Yannis Kyriakides: Experimental Explorer of Sounds in Search of Harmony and Identity
Cypriot composer Yannis Kyriakides came to the Netherlands from England to study under Louis Andriessen and grew to be one of the Netherlands’ most exciting contemporary composers. Central to his music is experimentation with new techniques and conceptual problems, amidst a continual quest for cultural identity.
Kyriakides is a busy man. When I visit him at his studio on a business park behind the Olympic Stadium in Amsterdam, he’s working on two big up-and-coming pieces simultaneously. For theatre company Schweigman& and for the Calefax Reed Quintet he’s writing music for the poetic performance VAL, which premieres on 21 September at the Stadsschouwburg in Utrecht. With choreographer Keren Levi and percussion group Slagwerk Den Haag, he is working on uNmUTe, a performance for three dancers and two musicians, who control and manipulate digital voices via sensors on their bodies and algorithms written by Kyriakides. The show is set to premiere during the Dutch Dance Festival (Nederlandse Dansdagen) in Maastricht. “We’re totally out of our comfort zone in the making of this piece, because the technique we’re using is not very common and we’re trying to approach it in a new way.”
Yannis Kyriakides © Jochem Jurgens
Aside from deadline stress – in September he’s also returning as a jury member for the Gaudeamus Award during Gaudeamus Music Week – Kyriakides’ favourite place is outside his comfort zone. He starts the artistic process of more or less every piece with an unfamiliar technique, or a conceptual problem to which he doesn’t yet have a solution. “I get inspiration from not knowing something, finding new ways of coming to music.” For Kyriakides the notes follow from the concept, never the other way around. For instance in a piece for solo viola (Music for Viola) he devised a code in which he transcribed the word ‘music’ in the 100 most commonly spoken languages in the world into musical notes. He also created a musical expression of all locations in Northern Cyprus that were renamed when the island was invaded by Turkey in 1974 (Toponymy). But his music is never intellectual: "I really like music that's very conceptual and detached, but it's not the way I work. I have to be possessed by the idea of the piece and then I work very intuitively with that and change the rules as I go along."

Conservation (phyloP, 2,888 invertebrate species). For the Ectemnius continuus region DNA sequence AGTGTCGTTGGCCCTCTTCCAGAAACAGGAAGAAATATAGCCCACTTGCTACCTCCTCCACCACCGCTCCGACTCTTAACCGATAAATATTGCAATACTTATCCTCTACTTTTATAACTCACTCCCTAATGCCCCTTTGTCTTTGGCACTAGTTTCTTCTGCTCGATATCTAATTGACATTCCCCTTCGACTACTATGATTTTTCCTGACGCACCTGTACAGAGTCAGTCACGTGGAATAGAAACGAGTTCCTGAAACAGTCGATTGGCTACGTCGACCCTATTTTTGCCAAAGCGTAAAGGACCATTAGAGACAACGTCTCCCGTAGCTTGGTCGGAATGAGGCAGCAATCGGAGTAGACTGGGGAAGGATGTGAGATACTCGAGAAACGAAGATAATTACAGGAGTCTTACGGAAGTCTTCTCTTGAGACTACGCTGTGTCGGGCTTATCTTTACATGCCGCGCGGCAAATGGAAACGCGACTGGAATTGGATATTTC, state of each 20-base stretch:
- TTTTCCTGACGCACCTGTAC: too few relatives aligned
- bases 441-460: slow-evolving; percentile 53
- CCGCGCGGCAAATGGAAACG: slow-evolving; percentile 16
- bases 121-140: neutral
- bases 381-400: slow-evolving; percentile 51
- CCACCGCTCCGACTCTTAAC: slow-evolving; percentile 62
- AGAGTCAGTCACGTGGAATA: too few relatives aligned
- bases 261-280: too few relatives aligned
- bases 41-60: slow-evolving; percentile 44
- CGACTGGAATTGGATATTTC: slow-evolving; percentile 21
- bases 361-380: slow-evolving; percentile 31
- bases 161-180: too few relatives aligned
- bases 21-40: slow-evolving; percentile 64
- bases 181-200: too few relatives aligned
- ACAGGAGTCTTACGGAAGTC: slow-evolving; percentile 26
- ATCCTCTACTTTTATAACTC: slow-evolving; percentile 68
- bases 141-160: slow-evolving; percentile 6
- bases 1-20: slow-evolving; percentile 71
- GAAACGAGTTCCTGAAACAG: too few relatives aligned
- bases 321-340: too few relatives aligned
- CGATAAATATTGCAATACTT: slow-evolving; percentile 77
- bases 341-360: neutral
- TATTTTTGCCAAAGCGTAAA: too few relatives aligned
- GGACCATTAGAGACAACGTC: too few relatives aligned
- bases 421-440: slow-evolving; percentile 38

In search of a musical identity
The Turkish invasion of Northern Cyprus is also the focus of Varosha (Disco Debris). This is a mystifying sound collage of fragments of Turkish pop songs, with a female voice in an electronic soundscape reciting observations of a visit to the former Northern Cypriot holiday resort Varosha, which was abruptly abandoned when the Turks attacked. Kyriakides’ family were on holiday in the resort at the time and were among those who fled. It has since been deserted and closed off for more than forty years. In terms of technique the piece is a sort of forerunner to uNmUTe: the first version was a sound installation in which visitors walked around activating samples using sensors. The piece shows a combination typical of Kyriakides, involving urgent emotion and autobiographical content within a well-designed, rational conceptual framework.
Kyriakides’ family emigrated to England to escape the war in Cyprus, leaving behind their own nightclub and textiles workshop. Greek and Turkish music has been a theme permeating his work ever since. He rearranged Rebetiko songs – Rebetiko is regarded as the Greek blues – with guitarist Andy Moor from The Ex and wrote countless pieces based on Greek folk melodies and history.
Louis Andriessen © Mark Kohn